In Mobile Apps & Games

Over the last decade, Western internet giants discounted China as an undeveloped market. But today, we see Alibaba claiming the largest ever IPO there. Facebook founder Mark Zuckerberg is trying to figure out a way to expand to China (among his wooing techniques:learning Mandarin and jogging around Tiananmen Square). And local Chinese companies, from Tencent to Baidu, are launching new apps and consumer-facing services at an increasingly fast pace.

Verto Data Shows Chinese Consumers are Spending More Time On Mobile Devices

Why is China so hot right now? For one, China is more on par with the West (compared to other emerging markets) in terms of consumer time spent on the internet, as indicated from our own data which was originally released during the Global Mobile Internet Summit in Beijing in April.


The Chinese tech ecosystem is certainly very unique. There are a number of restrictions on foreign companies (especially internet, social media, and media interests) operating in China, and that has led to a home-grown market of internet companies, social media platforms, and app makers. This means that the Chinese are using mostly Chinese services developed by domestic companies. Twitter, Facebook, Google, Snapchat and YouTube are blocked in China, but their Chinese equivalents (WeChat, Weibo, YouKu and many others) are expanding.

Chinese social media platforms and apps have quickly become a core part of the Chinese mobile experience. The list below shows the top properties in China, and Chinese companies overwhelmingly dominate the Chinese market, compared to the top-ranking companies in the US or Europe. It’s evident that very few foreign companies can attract or maintain any sort of foothold in China.


The App-Centric Chinese Consumer

It’s clear that mobile has taken a firm hold in China; the country boasts one of the highest smartphone penetration rates in the world, although the fragmented nature of the Chinese apps marketplace (especially for Android) means potential challenges for hardware manufacturers and platforms alike.

However, major social media platforms like WeChat have assumed the role of an operating system in many ways in China; they serve as a primary way for consumers to discover and download apps and games. Today’s Chinese consumer, as seen in Verto’s visualization of a typical day in life for a Chinese mobile consumer (below), is very app-centric.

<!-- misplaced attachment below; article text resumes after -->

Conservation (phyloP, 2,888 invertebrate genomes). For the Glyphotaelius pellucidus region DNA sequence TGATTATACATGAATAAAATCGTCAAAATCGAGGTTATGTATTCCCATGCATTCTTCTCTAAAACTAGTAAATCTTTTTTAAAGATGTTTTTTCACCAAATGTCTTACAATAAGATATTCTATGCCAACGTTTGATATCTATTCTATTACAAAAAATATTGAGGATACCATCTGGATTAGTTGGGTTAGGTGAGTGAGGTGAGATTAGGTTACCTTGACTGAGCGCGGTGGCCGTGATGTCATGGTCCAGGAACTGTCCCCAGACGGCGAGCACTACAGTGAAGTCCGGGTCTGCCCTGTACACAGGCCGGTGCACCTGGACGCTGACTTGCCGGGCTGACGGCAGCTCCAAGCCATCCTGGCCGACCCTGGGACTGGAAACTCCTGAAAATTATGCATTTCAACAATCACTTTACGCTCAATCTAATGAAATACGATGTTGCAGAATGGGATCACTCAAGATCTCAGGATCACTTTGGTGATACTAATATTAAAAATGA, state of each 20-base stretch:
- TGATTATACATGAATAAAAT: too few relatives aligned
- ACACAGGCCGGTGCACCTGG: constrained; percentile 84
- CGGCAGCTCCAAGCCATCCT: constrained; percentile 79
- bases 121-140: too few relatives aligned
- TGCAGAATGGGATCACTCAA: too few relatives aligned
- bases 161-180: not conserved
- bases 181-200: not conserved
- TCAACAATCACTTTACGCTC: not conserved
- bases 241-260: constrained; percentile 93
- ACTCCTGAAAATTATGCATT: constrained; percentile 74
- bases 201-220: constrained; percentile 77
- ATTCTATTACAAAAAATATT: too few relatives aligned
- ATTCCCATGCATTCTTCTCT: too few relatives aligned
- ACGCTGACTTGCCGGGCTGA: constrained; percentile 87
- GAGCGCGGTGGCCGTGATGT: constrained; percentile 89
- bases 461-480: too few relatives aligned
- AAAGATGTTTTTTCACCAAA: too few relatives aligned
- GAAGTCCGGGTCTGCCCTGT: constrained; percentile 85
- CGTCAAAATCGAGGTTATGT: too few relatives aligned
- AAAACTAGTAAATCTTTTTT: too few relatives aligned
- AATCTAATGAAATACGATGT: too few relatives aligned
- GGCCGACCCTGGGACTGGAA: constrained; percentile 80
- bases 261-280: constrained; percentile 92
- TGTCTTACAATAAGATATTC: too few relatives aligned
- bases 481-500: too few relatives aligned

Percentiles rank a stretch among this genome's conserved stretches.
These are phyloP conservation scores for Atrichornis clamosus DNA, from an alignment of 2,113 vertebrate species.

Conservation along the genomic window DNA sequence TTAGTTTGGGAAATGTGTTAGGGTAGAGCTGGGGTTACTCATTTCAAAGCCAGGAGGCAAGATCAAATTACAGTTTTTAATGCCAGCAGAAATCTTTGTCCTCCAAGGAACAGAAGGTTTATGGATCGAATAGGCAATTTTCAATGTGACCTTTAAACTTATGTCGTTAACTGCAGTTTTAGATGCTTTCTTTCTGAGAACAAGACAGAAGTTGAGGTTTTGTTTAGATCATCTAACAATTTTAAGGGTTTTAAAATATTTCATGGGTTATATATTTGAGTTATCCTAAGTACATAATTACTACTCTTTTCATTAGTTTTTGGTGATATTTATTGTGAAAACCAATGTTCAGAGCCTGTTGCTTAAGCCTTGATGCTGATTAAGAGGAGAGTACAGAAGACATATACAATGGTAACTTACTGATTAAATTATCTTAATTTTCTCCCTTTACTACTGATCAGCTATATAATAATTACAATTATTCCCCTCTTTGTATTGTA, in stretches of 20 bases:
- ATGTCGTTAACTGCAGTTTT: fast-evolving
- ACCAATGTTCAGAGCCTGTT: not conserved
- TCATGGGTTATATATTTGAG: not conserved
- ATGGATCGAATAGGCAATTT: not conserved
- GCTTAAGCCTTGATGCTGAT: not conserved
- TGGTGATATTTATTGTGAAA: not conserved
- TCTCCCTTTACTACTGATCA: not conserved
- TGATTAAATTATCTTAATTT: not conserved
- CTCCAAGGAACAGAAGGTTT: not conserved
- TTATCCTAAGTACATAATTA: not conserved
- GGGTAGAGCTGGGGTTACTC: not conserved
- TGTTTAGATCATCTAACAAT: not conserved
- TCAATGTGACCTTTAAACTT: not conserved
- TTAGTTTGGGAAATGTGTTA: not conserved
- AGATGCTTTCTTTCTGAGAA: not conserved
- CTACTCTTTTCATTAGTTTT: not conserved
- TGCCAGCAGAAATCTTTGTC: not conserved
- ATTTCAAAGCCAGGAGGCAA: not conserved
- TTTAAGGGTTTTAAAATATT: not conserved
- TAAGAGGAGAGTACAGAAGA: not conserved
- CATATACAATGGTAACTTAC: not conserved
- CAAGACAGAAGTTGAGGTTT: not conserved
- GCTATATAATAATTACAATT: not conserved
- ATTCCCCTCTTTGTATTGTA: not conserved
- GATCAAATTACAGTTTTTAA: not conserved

But are the Chinese internet giants left with only local ambitions? No. Many of the big Chinese internet companies have already made acquisitions abroad, and companies from Alibaba to China Mobile have established outposts in New York City  and Silicon Valley.

The Chinese giants are also expanding to content, acquiring rights for U.S.-based media content like movies and TV shows, in addition to following the “Netflix model” and creating original content. The online video market is also expanding quickly in China – Baidu, Alibaba and Tencent are driving China’s online video market, which is expected to double to $6.5 billion within two years, as consumers increase their time spent watching TV and film on mobile devices and smart TVs.

How the Untapped Chinese Market Helped Spur Mobile Innovation

When it comes to the mobile payments ecosystem,  U.S. companies are largely focused on the creation of new payment services. Apple, Google, major credit card companies, and even mobile carriers are involved in a myriad of alliances. They’re outpacing each other with innovations and issuing their own visions of the ideal consumer experience. By contrast, companies in China are all about creating payment solutions inside existing apps that hundreds of millions of people are already using. (WeChat is a good example of this.)